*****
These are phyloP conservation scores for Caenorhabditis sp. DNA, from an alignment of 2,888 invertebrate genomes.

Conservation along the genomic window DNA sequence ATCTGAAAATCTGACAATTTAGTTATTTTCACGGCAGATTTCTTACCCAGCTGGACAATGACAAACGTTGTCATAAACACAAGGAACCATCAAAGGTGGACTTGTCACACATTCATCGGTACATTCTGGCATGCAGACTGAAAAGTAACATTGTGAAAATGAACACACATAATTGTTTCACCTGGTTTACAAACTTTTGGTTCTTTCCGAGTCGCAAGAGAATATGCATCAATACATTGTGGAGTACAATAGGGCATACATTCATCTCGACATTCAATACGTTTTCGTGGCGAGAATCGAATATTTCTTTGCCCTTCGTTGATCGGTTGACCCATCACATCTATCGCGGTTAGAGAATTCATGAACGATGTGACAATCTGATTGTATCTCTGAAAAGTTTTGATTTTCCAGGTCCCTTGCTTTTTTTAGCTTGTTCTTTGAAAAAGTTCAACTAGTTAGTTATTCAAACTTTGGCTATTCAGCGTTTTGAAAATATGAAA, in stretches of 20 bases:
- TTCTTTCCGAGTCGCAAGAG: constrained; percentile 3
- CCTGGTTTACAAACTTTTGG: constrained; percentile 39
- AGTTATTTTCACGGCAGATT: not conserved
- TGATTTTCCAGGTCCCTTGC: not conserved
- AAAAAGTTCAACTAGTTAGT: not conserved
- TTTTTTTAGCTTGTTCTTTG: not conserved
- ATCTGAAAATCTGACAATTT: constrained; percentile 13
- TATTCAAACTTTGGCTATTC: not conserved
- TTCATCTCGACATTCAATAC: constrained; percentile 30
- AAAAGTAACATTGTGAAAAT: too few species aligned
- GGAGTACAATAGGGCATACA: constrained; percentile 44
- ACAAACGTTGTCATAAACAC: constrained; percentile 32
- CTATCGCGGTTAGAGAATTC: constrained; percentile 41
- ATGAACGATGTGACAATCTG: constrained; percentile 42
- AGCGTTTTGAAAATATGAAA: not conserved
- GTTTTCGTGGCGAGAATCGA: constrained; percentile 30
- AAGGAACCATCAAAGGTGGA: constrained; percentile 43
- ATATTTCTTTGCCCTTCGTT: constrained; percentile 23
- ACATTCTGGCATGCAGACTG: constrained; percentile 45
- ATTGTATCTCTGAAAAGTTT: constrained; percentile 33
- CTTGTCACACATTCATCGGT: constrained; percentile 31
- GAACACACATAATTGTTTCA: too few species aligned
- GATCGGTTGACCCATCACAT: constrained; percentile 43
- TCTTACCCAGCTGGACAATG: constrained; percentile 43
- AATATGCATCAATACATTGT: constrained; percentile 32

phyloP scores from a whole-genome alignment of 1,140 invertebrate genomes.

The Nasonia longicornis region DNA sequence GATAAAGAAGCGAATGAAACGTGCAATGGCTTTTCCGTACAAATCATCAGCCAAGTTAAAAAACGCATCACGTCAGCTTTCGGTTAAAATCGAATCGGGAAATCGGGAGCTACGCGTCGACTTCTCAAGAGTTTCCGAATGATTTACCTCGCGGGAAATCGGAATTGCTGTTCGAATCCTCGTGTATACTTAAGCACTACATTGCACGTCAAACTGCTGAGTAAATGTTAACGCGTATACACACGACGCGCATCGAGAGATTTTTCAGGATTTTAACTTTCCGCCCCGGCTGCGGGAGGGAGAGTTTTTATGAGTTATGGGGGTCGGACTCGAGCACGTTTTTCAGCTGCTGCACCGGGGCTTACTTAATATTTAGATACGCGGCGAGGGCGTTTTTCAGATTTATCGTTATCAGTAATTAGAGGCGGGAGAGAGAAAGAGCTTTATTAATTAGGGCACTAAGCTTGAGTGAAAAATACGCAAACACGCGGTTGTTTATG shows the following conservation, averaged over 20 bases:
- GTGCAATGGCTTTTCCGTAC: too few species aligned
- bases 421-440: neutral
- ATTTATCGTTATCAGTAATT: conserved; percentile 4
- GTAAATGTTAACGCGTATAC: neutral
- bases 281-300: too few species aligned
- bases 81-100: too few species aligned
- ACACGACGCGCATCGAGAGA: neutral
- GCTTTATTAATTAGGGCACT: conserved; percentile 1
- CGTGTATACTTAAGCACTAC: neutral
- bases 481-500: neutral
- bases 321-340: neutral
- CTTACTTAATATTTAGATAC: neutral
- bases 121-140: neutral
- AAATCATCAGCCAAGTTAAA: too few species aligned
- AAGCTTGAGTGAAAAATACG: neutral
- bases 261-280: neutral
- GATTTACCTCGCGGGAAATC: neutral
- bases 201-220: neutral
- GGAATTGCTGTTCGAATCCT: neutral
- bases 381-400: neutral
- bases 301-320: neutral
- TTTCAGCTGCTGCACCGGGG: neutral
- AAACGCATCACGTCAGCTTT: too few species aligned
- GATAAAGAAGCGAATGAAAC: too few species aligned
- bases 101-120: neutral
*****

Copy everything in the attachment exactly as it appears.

These are phyloP conservation scores for Caenorhabditis sp. DNA, from an alignment of 2,888 invertebrate genomes.

Conservation along the genomic window DNA sequence ATCTGAAAATCTGACAATTTAGTTATTTTCACGGCAGATTTCTTACCCAGCTGGACAATGACAAACGTTGTCATAAACACAAGGAACCATCAAAGGTGGACTTGTCACACATTCATCGGTACATTCTGGCATGCAGACTGAAAAGTAACATTGTGAAAATGAACACACATAATTGTTTCACCTGGTTTACAAACTTTTGGTTCTTTCCGAGTCGCAAGAGAATATGCATCAATACATTGTGGAGTACAATAGGGCATACATTCATCTCGACATTCAATACGTTTTCGTGGCGAGAATCGAATATTTCTTTGCCCTTCGTTGATCGGTTGACCCATCACATCTATCGCGGTTAGAGAATTCATGAACGATGTGACAATCTGATTGTATCTCTGAAAAGTTTTGATTTTCCAGGTCCCTTGCTTTTTTTAGCTTGTTCTTTGAAAAAGTTCAACTAGTTAGTTATTCAAACTTTGGCTATTCAGCGTTTTGAAAATATGAAA, in stretches of 20 bases:
- TTCTTTCCGAGTCGCAAGAG: constrained; percentile 3
- CCTGGTTTACAAACTTTTGG: constrained; percentile 39
- AGTTATTTTCACGGCAGATT: not conserved
- TGATTTTCCAGGTCCCTTGC: not conserved
- AAAAAGTTCAACTAGTTAGT: not conserved
- TTTTTTTAGCTTGTTCTTTG: not conserved
- ATCTGAAAATCTGACAATTT: constrained; percentile 13
- TATTCAAACTTTGGCTATTC: not conserved
- TTCATCTCGACATTCAATAC: constrained; percentile 30
- AAAAGTAACATTGTGAAAAT: too few species aligned
- GGAGTACAATAGGGCATACA: constrained; percentile 44
- ACAAACGTTGTCATAAACAC: constrained; percentile 32
- CTATCGCGGTTAGAGAATTC: constrained; percentile 41
- ATGAACGATGTGACAATCTG: constrained; percentile 42
- AGCGTTTTGAAAATATGAAA: not conserved
- GTTTTCGTGGCGAGAATCGA: constrained; percentile 30
- AAGGAACCATCAAAGGTGGA: constrained; percentile 43
- ATATTTCTTTGCCCTTCGTT: constrained; percentile 23
- ACATTCTGGCATGCAGACTG: constrained; percentile 45
- ATTGTATCTCTGAAAAGTTT: constrained; percentile 33
- CTTGTCACACATTCATCGGT: constrained; percentile 31
- GAACACACATAATTGTTTCA: too few species aligned
- GATCGGTTGACCCATCACAT: constrained; percentile 43
- TCTTACCCAGCTGGACAATG: constrained; percentile 43
- AATATGCATCAATACATTGT: constrained; percentile 32

phyloP scores from a whole-genome alignment of 1,140 invertebrate genomes.

The Nasonia longicornis region DNA sequence GATAAAGAAGCGAATGAAACGTGCAATGGCTTTTCCGTACAAATCATCAGCCAAGTTAAAAAACGCATCACGTCAGCTTTCGGTTAAAATCGAATCGGGAAATCGGGAGCTACGCGTCGACTTCTCAAGAGTTTCCGAATGATTTACCTCGCGGGAAATCGGAATTGCTGTTCGAATCCTCGTGTATACTTAAGCACTACATTGCACGTCAAACTGCTGAGTAAATGTTAACGCGTATACACACGACGCGCATCGAGAGATTTTTCAGGATTTTAACTTTCCGCCCCGGCTGCGGGAGGGAGAGTTTTTATGAGTTATGGGGGTCGGACTCGAGCACGTTTTTCAGCTGCTGCACCGGGGCTTACTTAATATTTAGATACGCGGCGAGGGCGTTTTTCAGATTTATCGTTATCAGTAATTAGAGGCGGGAGAGAGAAAGAGCTTTATTAATTAGGGCACTAAGCTTGAGTGAAAAATACGCAAACACGCGGTTGTTTATG shows the following conservation, averaged over 20 bases:
- GTGCAATGGCTTTTCCGTAC: too few species aligned
- bases 421-440: neutral
- ATTTATCGTTATCAGTAATT: conserved; percentile 4
- GTAAATGTTAACGCGTATAC: neutral
- bases 281-300: too few species aligned
- bases 81-100: too few species aligned
- ACACGACGCGCATCGAGAGA: neutral
- GCTTTATTAATTAGGGCACT: conserved; percentile 1
- CGTGTATACTTAAGCACTAC: neutral
- bases 481-500: neutral
- bases 321-340: neutral
- CTTACTTAATATTTAGATAC: neutral
- bases 121-140: neutral
- AAATCATCAGCCAAGTTAAA: too few species aligned
- AAGCTTGAGTGAAAAATACG: neutral
- bases 261-280: neutral
- GATTTACCTCGCGGGAAATC: neutral
- bases 201-220: neutral
- GGAATTGCTGTTCGAATCCT: neutral
- bases 381-400: neutral
- bases 301-320: neutral
- TTTCAGCTGCTGCACCGGGG: neutral
- AAACGCATCACGTCAGCTTT: too few species aligned
- GATAAAGAAGCGAATGAAAC: too few species aligned
- bases 101-120: neutral